Tuesday, September 22, 2009

Two-Seventy Two-Step

Some people favor widening I-270 as one component of dealing with the corridor’s infamous state of gridlock. Other people oppose widening and would like to see an all-transit solution. Those would seem to be diametrically opposed views, right?

Not if you’re in politics!

On July 29, a group of state legislators signed a letter to the State Highway Administration calling for both I-270 widening and a light rail Corridor Cities Transitway (CCT). On I-270, the letter said:

Additionally, we support two Express Toll Lanes (ETLs), as a component of this project, to help reduce congestion on I-270. We also think that the Montgomery County Planning Board's recommendation of reversible lanes is worth further exploration, as it could alleviate traffic congestion while mitigating negative environmental impacts. These ETLs should be combined with general-purpose lanes without tolls, so that these new transportation facilities will be financed in large part by private investments.
On September 8, a group of state legislators signed a different letter calling for study of an all-transit alternative to road widening. The letter said in part:

The large transportation investments proposed along I-270 will take years to implement, and they will shape the development of the corridor for decades. There is time to decide carefully and wisely. We request that you ask MDOT to add an all-transit alternative to this study. After a complete range of options is evaluated, policy-makers and the public will be able to choose the solutions that are best for our communities, our economy, and our environment.
Five Delegates signed both letters: Kathleen Dumais (D-15), Craig Rice (D-15), Jim Gilchrist (D-17), Charles Barkley (D-39) and Kirill Reznik (D-39). We asked them how they could call for road widening plus transit and then – just two months later – call for nothing but transit. Here are the responses we received:

Delegate Kathleen Dumais

With reference to your specific question, I do not think that the two letters I signed are inconsistent. All options should be explored. I strongly support the CCT and studying Express Toll Lanes for I-270.
In a second email, Delegate Dumais stated:

As I indicated in my previous E-mail, I do not think the letters are inconsistent. I believe all options should be reviewed -- without excluding one or the other. The truth of the matter is that a solution to the congestion should include both road improvements and transit.
Delegate Craig Rice

I went back and read both letters again and don’t believe they contradict each other. In Senator Garagiola’s letter the point was clear that the CCT was our top priority and in Chairman Hixson's letter it says we want them to look at a transit alternative. I have always been of the position that the CCT is our number one priority and as far as other transit needs, everything needs to be considered.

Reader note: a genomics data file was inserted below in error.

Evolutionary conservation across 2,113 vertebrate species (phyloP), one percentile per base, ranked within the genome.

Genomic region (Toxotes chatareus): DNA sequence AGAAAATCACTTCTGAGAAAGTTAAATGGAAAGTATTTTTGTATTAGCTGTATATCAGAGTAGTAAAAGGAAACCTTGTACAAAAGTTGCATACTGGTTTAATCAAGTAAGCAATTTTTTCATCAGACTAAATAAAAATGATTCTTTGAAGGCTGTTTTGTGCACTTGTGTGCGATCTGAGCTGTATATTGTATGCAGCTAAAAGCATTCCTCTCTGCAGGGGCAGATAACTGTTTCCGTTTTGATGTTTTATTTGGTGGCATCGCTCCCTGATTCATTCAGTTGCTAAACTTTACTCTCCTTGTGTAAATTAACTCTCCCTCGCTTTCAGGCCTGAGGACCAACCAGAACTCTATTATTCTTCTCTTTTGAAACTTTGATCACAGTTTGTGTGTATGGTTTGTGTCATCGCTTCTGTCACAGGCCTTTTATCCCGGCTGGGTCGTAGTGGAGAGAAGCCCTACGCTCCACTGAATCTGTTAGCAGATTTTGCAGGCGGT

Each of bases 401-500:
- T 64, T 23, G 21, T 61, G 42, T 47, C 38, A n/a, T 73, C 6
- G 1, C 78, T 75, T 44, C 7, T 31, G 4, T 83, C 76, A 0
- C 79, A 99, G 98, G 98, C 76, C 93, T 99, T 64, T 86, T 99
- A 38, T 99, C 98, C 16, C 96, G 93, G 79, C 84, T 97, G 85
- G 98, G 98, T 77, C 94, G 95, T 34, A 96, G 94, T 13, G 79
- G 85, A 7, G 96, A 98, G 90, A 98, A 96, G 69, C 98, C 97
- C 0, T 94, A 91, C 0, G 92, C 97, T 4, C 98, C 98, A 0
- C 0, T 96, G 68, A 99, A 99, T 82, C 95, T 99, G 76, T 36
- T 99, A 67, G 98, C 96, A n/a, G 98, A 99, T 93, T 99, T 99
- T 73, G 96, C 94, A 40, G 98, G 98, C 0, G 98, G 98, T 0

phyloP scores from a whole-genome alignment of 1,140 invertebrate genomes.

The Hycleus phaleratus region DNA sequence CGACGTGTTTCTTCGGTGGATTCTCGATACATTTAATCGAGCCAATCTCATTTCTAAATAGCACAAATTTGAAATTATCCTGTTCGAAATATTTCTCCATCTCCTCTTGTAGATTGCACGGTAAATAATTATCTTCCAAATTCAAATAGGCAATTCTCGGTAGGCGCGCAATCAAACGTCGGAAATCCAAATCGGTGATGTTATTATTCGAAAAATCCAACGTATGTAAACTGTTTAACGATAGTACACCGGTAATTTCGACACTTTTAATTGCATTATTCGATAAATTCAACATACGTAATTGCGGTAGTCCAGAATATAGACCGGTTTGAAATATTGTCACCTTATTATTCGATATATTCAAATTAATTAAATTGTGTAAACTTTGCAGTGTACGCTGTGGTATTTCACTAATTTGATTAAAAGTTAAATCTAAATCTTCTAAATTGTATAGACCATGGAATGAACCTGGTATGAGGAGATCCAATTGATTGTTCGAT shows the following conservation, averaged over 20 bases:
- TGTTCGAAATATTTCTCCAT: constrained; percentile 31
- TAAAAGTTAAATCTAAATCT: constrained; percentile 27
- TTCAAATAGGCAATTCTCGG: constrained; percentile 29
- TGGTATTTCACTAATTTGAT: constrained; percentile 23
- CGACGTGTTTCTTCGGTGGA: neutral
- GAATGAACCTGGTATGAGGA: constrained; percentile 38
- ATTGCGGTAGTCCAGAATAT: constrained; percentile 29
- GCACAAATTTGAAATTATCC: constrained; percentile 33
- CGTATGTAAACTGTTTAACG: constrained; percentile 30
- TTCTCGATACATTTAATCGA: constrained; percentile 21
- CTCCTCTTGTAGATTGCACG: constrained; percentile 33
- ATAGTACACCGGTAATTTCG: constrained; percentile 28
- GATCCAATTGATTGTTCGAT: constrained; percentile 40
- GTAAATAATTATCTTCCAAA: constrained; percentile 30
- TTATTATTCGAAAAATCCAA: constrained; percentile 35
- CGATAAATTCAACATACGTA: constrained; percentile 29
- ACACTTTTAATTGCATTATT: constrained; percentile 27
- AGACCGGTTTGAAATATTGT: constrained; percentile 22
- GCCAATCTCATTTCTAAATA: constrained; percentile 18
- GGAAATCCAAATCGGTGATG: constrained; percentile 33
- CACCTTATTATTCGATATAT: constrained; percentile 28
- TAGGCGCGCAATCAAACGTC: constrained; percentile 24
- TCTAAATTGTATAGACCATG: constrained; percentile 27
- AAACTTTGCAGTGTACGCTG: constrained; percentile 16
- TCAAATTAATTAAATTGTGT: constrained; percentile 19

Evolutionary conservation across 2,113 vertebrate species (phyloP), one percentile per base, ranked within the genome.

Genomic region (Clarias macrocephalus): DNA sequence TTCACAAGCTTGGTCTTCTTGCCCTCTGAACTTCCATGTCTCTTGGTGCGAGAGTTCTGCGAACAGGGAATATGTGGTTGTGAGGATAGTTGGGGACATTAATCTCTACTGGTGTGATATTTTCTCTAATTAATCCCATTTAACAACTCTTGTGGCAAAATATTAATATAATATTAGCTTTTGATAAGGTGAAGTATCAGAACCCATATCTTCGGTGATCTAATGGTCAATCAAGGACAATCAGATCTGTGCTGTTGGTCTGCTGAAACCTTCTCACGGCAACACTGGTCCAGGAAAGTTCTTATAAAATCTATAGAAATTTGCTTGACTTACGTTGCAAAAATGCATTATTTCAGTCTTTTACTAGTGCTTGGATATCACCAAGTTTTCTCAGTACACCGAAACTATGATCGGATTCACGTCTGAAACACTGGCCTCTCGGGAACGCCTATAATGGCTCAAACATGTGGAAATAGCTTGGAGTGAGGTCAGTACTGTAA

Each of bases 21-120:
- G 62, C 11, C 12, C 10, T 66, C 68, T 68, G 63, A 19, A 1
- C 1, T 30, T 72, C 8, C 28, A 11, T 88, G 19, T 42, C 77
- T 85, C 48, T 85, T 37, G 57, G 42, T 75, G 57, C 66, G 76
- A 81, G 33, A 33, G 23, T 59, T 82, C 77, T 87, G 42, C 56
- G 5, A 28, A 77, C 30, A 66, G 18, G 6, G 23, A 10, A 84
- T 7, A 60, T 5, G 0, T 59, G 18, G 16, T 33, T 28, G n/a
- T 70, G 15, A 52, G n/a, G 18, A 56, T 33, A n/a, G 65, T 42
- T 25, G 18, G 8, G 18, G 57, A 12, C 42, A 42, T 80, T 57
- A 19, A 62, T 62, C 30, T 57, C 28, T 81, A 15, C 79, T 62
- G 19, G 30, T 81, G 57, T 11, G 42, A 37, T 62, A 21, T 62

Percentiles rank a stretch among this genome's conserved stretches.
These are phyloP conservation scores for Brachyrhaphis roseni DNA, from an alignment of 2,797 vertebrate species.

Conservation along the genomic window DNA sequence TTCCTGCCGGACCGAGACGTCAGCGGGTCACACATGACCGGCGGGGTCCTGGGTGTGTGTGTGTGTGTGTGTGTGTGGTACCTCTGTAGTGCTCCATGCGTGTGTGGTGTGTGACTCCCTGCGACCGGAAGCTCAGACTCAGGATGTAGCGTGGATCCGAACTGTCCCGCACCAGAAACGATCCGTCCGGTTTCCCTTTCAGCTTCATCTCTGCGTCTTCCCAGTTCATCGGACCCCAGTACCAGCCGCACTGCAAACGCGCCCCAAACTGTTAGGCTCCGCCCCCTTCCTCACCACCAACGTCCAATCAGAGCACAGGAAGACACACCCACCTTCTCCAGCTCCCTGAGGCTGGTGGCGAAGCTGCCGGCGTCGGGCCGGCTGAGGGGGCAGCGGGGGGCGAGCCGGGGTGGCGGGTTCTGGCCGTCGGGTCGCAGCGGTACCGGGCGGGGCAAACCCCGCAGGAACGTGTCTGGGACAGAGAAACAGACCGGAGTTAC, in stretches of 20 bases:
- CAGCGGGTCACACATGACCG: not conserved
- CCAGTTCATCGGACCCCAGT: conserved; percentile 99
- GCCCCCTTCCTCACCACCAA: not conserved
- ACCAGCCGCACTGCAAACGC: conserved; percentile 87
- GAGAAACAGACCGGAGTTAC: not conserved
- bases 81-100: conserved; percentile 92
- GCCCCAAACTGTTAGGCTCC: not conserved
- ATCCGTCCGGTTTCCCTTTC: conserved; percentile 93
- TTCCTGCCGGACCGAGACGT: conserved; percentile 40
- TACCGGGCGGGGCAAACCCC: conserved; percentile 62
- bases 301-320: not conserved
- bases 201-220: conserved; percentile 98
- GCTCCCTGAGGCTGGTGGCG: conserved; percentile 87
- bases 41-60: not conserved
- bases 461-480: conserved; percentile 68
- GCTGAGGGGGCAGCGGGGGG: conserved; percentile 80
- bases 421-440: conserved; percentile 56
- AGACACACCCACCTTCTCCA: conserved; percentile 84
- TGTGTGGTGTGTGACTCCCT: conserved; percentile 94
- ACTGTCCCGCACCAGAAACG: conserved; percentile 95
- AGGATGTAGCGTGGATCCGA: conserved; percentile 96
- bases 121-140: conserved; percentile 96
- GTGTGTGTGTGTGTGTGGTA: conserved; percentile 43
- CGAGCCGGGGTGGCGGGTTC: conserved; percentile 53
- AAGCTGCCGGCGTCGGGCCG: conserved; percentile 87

Delegate Kirill Reznik

In response to the concern over my having signed two letters to the Governor, one from Senator Garagiola and one from Delegate Hixson, I wanted to provide a response.

I do not believe that signing onto both letters was a contradiction. I have always advocated for and will continue to advocate for the Corridor Cities Transitway. It is imperative that mass transit is extended into Germantown and points north and long term, sustainable solutions are found to our ever growing need to travel and commute between Washington, DC, Montgomery and Frederick counties, and beyond.

That being said, I do not believe that any single solution will be satisfactory in dealing with traffic, and all reasonable options need to be explored. I also do not believe that a continued effort to explore other options should be an excuse for delay and inaction on the Multi-Modal Corridor Study.
First, let’s credit Delegates Dumais, Rice and Reznik for being willing to discuss this issue on the record. They have not joined Delegates Barkley and Gilchrist in whatever undisclosed location they are hiding.

But there is a real failure of logic here. The I-270 letter was an unambiguous statement of support for road widening as well as a light rail CCT. In their responses, Delegates Rice and Reznik omit any reference to their previous support of extra road lanes and proclaim only their fealty to transit. It is as if they never signed the first letter, which called for both. (Delegate Saqib Ali, on the other hand, withdrew his signature from the widening letter when he realized that it indeed called for widening.) Delegate Dumais reiterates her support of road widening while saying “all options should be reviewed.”

The problem is that review is costly. In planning money alone, the state has allocated $38 million for Baltimore’s Red Line, $36 million for the Purple Line, $9 million for the CCT and $17 million for I-270. Every additional project sent to study will cost millions – and probably tens of millions – more from a Transportation Trust Fund that is nearly broke. For a person who has never wanted more road lanes like Senator Brian Frosh (D-16), advocating use of that funding for extra transit projects is a logical and consistent position. But why would anyone who has already declared their support for road widening – as have the five Delegates above – advocate for spending tens of millions of dollars to study an all-transit plan that explicitly excludes the option that they have already picked?

Saying that you want both road widening and all-transit is like saying that you root for the NFL team that wears Redskins helmets and Cowboys uniforms. If football fans know better, shouldn’t our elected leaders?